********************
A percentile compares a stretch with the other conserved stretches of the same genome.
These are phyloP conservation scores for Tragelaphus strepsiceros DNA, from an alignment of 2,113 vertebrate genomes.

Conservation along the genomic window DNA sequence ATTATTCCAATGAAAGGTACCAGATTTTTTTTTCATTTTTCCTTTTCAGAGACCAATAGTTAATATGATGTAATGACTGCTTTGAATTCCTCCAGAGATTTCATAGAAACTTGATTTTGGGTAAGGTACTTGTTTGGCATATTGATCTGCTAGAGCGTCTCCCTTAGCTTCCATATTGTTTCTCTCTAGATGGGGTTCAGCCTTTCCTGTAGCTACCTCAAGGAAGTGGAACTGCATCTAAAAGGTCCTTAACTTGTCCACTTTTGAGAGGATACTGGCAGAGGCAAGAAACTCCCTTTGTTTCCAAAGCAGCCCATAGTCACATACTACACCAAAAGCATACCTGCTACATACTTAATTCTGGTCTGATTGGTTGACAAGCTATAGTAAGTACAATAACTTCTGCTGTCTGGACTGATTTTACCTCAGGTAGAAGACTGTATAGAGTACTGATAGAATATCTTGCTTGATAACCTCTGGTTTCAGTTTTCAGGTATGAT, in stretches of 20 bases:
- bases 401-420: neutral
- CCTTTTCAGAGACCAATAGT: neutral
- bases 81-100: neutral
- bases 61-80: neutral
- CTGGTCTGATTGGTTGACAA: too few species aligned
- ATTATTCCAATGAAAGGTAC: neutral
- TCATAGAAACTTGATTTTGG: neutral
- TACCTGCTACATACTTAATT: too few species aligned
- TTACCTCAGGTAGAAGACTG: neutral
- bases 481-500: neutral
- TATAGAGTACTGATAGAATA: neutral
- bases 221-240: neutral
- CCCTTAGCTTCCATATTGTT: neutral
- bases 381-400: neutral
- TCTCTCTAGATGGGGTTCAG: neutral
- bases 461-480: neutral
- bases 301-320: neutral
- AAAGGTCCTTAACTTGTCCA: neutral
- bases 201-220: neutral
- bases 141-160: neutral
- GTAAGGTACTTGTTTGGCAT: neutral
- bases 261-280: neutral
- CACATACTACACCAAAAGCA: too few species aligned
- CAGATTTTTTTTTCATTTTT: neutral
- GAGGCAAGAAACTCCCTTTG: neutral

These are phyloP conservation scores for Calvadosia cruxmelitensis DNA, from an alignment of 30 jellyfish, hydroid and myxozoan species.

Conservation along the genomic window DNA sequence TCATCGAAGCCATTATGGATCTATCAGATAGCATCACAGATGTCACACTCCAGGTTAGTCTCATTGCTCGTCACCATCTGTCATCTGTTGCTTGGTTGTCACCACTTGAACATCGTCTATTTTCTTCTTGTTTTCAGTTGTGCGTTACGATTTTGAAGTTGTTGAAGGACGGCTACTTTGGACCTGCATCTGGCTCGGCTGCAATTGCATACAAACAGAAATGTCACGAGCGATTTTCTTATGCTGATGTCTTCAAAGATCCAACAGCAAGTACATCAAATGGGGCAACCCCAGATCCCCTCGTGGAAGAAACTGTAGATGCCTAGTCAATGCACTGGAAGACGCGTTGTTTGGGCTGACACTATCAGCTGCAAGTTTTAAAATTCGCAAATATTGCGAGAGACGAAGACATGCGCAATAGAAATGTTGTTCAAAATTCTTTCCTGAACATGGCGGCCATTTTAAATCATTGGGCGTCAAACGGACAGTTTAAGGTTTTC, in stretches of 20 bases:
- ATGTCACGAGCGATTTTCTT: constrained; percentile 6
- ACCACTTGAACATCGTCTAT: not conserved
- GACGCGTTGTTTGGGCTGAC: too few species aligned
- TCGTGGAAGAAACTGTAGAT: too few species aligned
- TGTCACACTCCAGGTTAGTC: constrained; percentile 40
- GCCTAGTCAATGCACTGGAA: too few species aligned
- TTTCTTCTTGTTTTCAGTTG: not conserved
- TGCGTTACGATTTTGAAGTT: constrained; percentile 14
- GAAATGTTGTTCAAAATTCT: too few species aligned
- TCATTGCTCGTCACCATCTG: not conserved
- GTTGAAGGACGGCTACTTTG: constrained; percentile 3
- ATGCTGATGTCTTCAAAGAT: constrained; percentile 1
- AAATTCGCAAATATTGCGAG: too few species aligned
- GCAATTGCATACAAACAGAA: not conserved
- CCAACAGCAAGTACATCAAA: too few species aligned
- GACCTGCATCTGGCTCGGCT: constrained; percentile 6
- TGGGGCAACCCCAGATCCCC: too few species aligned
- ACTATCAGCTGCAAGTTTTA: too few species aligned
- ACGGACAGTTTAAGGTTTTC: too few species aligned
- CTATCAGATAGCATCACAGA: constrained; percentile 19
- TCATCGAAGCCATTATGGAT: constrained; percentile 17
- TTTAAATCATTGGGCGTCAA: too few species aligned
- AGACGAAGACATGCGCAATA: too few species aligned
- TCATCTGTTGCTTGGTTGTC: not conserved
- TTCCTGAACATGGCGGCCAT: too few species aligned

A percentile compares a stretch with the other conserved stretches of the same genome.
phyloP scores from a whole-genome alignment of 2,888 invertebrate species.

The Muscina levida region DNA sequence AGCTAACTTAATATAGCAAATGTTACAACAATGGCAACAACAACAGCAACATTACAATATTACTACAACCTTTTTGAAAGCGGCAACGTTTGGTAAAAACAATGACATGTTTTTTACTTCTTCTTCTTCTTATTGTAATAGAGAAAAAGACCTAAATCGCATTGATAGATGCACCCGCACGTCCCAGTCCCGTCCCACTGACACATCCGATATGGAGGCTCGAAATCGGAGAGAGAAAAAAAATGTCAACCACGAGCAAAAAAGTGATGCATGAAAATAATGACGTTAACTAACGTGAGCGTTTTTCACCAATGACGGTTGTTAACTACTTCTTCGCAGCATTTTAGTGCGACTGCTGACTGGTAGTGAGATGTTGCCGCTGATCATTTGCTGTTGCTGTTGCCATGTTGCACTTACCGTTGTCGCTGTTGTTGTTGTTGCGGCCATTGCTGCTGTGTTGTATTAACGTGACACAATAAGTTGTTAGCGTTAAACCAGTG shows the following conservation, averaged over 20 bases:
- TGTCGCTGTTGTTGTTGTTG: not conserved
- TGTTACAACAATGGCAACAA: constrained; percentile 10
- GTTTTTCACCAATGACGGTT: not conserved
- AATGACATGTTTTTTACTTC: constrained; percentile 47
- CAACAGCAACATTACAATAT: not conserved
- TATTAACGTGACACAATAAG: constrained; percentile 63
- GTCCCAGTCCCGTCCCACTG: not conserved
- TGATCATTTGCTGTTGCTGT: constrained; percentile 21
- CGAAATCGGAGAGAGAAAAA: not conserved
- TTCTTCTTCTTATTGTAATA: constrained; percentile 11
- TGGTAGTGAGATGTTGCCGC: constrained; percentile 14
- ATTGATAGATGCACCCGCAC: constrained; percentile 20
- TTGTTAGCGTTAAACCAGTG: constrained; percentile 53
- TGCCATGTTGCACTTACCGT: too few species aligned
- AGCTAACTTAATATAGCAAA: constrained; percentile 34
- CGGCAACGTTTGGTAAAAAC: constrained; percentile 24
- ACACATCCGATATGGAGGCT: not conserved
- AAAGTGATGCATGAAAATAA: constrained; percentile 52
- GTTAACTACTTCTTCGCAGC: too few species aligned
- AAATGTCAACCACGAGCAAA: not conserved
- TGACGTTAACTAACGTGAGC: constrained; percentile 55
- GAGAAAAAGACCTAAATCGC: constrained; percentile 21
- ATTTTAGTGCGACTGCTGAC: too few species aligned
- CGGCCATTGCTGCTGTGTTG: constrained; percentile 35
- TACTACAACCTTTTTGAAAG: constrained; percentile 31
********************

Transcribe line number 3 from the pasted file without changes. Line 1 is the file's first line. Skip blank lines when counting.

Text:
Conservation along the genomic window DNA sequence ATTATTCCAATGAAAGGTACCAGATTTTTTTTTCATTTTTCCTTTTCAGAGACCAATAGTTAATATGATGTAATGACTGCTTTGAATTCCTCCAGAGATTTCATAGAAACTTGATTTTGGGTAAGGTACTTGTTTGGCATATTGATCTGCTAGAGCGTCTCCCTTAGCTTCCATATTGTTTCTCTCTAGATGGGGTTCAGCCTTTCCTGTAGCTACCTCAAGGAAGTGGAACTGCATCTAAAAGGTCCTTAACTTGTCCACTTTTGAGAGGATACTGGCAGAGGCAAGAAACTCCCTTTGTTTCCAAAGCAGCCCATAGTCACATACTACACCAAAAGCATACCTGCTACATACTTAATTCTGGTCTGATTGGTTGACAAGCTATAGTAAGTACAATAACTTCTGCTGTCTGGACTGATTTTACCTCAGGTAGAAGACTGTATAGAGTACTGATAGAATATCTTGCTTGATAACCTCTGGTTTCAGTTTTCAGGTATGAT, in stretches of 20 bases: